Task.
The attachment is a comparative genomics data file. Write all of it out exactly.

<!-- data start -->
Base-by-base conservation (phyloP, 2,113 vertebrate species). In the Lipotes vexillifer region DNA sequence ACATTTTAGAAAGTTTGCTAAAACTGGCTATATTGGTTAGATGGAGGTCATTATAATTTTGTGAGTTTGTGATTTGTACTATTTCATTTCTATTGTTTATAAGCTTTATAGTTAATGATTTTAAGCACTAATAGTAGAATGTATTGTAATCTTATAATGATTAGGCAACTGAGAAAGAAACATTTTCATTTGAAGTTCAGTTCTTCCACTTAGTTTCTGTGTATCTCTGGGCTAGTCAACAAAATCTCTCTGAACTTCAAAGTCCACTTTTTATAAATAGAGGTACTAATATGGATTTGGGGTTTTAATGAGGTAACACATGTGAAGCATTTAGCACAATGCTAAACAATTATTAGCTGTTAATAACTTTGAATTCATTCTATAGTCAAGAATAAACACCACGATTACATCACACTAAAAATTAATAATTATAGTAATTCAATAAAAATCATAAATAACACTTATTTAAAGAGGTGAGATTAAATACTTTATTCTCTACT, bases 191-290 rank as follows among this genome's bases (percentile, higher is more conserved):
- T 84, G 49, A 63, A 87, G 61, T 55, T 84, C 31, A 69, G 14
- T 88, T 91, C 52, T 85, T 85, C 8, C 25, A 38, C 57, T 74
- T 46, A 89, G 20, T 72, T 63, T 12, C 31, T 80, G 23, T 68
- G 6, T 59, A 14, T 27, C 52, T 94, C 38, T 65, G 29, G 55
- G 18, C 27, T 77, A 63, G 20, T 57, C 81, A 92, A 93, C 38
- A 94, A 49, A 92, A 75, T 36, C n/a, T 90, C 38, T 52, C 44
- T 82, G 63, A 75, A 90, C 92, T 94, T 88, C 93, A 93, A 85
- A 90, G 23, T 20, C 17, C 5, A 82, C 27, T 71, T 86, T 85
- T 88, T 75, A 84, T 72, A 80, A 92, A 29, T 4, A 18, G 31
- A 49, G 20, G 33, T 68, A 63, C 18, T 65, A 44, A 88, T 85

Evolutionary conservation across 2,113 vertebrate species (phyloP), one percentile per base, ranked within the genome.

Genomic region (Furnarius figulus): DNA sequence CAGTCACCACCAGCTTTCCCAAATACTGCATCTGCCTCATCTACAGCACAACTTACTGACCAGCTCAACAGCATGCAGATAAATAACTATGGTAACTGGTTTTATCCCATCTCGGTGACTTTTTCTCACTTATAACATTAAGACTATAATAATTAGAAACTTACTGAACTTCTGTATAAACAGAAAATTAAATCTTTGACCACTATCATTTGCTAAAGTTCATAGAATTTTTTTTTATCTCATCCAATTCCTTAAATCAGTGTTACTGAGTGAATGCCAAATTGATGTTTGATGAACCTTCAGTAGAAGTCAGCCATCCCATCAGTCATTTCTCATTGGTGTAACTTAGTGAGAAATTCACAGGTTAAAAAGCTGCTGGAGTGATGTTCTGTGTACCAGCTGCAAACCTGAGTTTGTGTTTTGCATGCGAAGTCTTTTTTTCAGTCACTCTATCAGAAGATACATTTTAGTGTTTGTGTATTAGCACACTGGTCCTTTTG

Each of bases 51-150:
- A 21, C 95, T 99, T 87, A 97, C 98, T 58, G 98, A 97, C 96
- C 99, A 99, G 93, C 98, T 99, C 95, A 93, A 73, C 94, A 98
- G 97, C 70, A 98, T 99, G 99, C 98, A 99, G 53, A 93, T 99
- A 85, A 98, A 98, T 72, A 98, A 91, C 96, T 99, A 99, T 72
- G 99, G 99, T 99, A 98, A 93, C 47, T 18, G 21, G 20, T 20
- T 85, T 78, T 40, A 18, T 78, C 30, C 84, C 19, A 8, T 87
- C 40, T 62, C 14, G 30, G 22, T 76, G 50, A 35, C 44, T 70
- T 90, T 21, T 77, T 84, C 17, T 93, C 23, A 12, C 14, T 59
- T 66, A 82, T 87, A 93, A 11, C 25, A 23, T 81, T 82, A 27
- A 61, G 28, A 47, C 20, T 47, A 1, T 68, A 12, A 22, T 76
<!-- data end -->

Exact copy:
Base-by-base conservation (phyloP, 2,113 vertebrate species). In the Lipotes vexillifer region DNA sequence ACATTTTAGAAAGTTTGCTAAAACTGGCTATATTGGTTAGATGGAGGTCATTATAATTTTGTGAGTTTGTGATTTGTACTATTTCATTTCTATTGTTTATAAGCTTTATAGTTAATGATTTTAAGCACTAATAGTAGAATGTATTGTAATCTTATAATGATTAGGCAACTGAGAAAGAAACATTTTCATTTGAAGTTCAGTTCTTCCACTTAGTTTCTGTGTATCTCTGGGCTAGTCAACAAAATCTCTCTGAACTTCAAAGTCCACTTTTTATAAATAGAGGTACTAATATGGATTTGGGGTTTTAATGAGGTAACACATGTGAAGCATTTAGCACAATGCTAAACAATTATTAGCTGTTAATAACTTTGAATTCATTCTATAGTCAAGAATAAACACCACGATTACATCACACTAAAAATTAATAATTATAGTAATTCAATAAAAATCATAAATAACACTTATTTAAAGAGGTGAGATTAAATACTTTATTCTCTACT, bases 191-290 rank as follows among this genome's bases (percentile, higher is more conserved):
- T 84, G 49, A 63, A 87, G 61, T 55, T 84, C 31, A 69, G 14
- T 88, T 91, C 52, T 85, T 85, C 8, C 25, A 38, C 57, T 74
- T 46, A 89, G 20, T 72, T 63, T 12, C 31, T 80, G 23, T 68
- G 6, T 59, A 14, T 27, C 52, T 94, C 38, T 65, G 29, G 55
- G 18, C 27, T 77, A 63, G 20, T 57, C 81, A 92, A 93, C 38
- A 94, A 49, A 92, A 75, T 36, C n/a, T 90, C 38, T 52, C 44
- T 82, G 63, A 75, A 90, C 92, T 94, T 88, C 93, A 93, A 85
- A 90, G 23, T 20, C 17, C 5, A 82, C 27, T 71, T 86, T 85
- T 88, T 75, A 84, T 72, A 80, A 92, A 29, T 4, A 18, G 31
- A 49, G 20, G 33, T 68, A 63, C 18, T 65, A 44, A 88, T 85

Evolutionary conservation across 2,113 vertebrate species (phyloP), one percentile per base, ranked within the genome.

Genomic region (Furnarius figulus): DNA sequence CAGTCACCACCAGCTTTCCCAAATACTGCATCTGCCTCATCTACAGCACAACTTACTGACCAGCTCAACAGCATGCAGATAAATAACTATGGTAACTGGTTTTATCCCATCTCGGTGACTTTTTCTCACTTATAACATTAAGACTATAATAATTAGAAACTTACTGAACTTCTGTATAAACAGAAAATTAAATCTTTGACCACTATCATTTGCTAAAGTTCATAGAATTTTTTTTTATCTCATCCAATTCCTTAAATCAGTGTTACTGAGTGAATGCCAAATTGATGTTTGATGAACCTTCAGTAGAAGTCAGCCATCCCATCAGTCATTTCTCATTGGTGTAACTTAGTGAGAAATTCACAGGTTAAAAAGCTGCTGGAGTGATGTTCTGTGTACCAGCTGCAAACCTGAGTTTGTGTTTTGCATGCGAAGTCTTTTTTTCAGTCACTCTATCAGAAGATACATTTTAGTGTTTGTGTATTAGCACACTGGTCCTTTTG

Each of bases 51-150:
- A 21, C 95, T 99, T 87, A 97, C 98, T 58, G 98, A 97, C 96
- C 99, A 99, G 93, C 98, T 99, C 95, A 93, A 73, C 94, A 98
- G 97, C 70, A 98, T 99, G 99, C 98, A 99, G 53, A 93, T 99
- A 85, A 98, A 98, T 72, A 98, A 91, C 96, T 99, A 99, T 72
- G 99, G 99, T 99, A 98, A 93, C 47, T 18, G 21, G 20, T 20
- T 85, T 78, T 40, A 18, T 78, C 30, C 84, C 19, A 8, T 87
- C 40, T 62, C 14, G 30, G 22, T 76, G 50, A 35, C 44, T 70
- T 90, T 21, T 77, T 84, C 17, T 93, C 23, A 12, C 14, T 59
- T 66, A 82, T 87, A 93, A 11, C 25, A 23, T 81, T 82, A 27
- A 61, G 28, A 47, C 20, T 47, A 1, T 68, A 12, A 22, T 76